On 28 and 29 January 2020 the workshop ‘Law, Rights, and Governance in Africa. A look to the Future’ was held at Leiden Law School.
This two-day workshop was organized by Annelien Bouland (Van Vollenhoven Institute) together with Danse de Bondt (Tilburg University), Tanja Hendriks (Edinburgh University) and Thandiwe Matthews (International Institute for Social Studies). The workshop was funded through LeidenASA as part of the Africa 2020 year. Invited early career researchers came together to present and discuss their individual research projects. Key-notes were given by Professor Thomas Bierschenk and Professor Elisio Macamo. Professor Janine Ubink (Van Vollenhoven Institute) hosted a seminar on “Custom, Capitalism, and Electoral Politics”.
Participants came from across European universities, as well as from Benin and China. The participants and organizers look back on a great two days that allowed them to receive feedback on their work, as well as discuss shared themes of interest in an intimate setting. The presentations were clustered in panels on ‘Rights, Law and Development’, ‘Law, Economics and Business Networks’ and ‘Governance and Mobility’. The last panel was chaired by Carolien Jacobs (Van Vollenhoven Institute).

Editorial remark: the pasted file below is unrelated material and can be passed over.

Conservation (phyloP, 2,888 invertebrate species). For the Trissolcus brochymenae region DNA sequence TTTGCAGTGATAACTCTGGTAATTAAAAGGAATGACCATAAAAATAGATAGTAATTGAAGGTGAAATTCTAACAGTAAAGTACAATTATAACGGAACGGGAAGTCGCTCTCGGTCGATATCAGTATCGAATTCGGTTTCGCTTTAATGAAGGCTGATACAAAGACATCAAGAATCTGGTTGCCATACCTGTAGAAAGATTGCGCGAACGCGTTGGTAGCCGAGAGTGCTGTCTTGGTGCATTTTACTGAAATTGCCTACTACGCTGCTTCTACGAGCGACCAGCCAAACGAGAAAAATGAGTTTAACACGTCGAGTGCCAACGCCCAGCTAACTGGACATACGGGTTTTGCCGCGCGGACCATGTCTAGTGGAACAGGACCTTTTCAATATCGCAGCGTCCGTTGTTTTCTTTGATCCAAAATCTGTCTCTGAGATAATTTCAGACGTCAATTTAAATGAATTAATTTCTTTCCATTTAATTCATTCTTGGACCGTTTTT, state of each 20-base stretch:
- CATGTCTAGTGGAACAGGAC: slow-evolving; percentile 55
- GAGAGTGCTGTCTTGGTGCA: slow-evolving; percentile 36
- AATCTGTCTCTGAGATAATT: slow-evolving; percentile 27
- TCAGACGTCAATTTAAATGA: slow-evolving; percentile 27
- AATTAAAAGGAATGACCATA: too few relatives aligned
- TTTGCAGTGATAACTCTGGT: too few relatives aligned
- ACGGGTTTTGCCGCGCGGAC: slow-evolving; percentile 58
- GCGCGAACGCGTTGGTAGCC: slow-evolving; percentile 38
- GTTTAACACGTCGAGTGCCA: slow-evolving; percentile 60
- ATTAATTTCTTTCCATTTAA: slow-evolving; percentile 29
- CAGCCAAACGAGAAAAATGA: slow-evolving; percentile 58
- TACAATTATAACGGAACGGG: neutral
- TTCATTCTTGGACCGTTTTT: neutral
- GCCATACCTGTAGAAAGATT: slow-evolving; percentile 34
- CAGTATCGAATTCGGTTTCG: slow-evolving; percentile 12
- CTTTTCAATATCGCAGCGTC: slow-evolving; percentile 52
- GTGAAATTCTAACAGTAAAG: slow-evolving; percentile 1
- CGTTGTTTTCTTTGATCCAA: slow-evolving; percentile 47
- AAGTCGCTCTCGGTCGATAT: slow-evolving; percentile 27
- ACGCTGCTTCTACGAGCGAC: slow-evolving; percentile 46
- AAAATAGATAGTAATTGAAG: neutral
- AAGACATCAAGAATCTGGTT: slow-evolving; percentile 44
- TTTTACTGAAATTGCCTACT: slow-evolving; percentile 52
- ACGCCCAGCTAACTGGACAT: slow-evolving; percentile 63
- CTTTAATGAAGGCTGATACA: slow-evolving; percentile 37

he workshop preceded the conference ‘Africa, 60 years of independence‘ where, amongst others, Professor Lungisile Ntsebeza, known for his work on land rights, democratization and traditional authorities delivered a lecture on African Studies in Africa in the aftermath of the “Fallist” Moment.
Future Research Agendas
The workshop invited the participating early career researchers to reflect on the future agendas of studying law, rights and governance in Africa (see forthcoming statement on African Studies Centre Leiden Africanist Blog). Yet, the key-note of Professor Elisio Macamo ‘The World by Fiat: How time made Africa stagnant’ also questioned such a focus on the future and on themes and concepts of law, rights and governance. In his key-note he analyzed the idea of law and its articulation with the – fundamentally future-oriented – Enlightenment project. Doing so, he invited the workshop participants to reflect on how, during colonialism and after, law and ideas about the state have been instrumental in turning the future of Africa into a site for European intervention.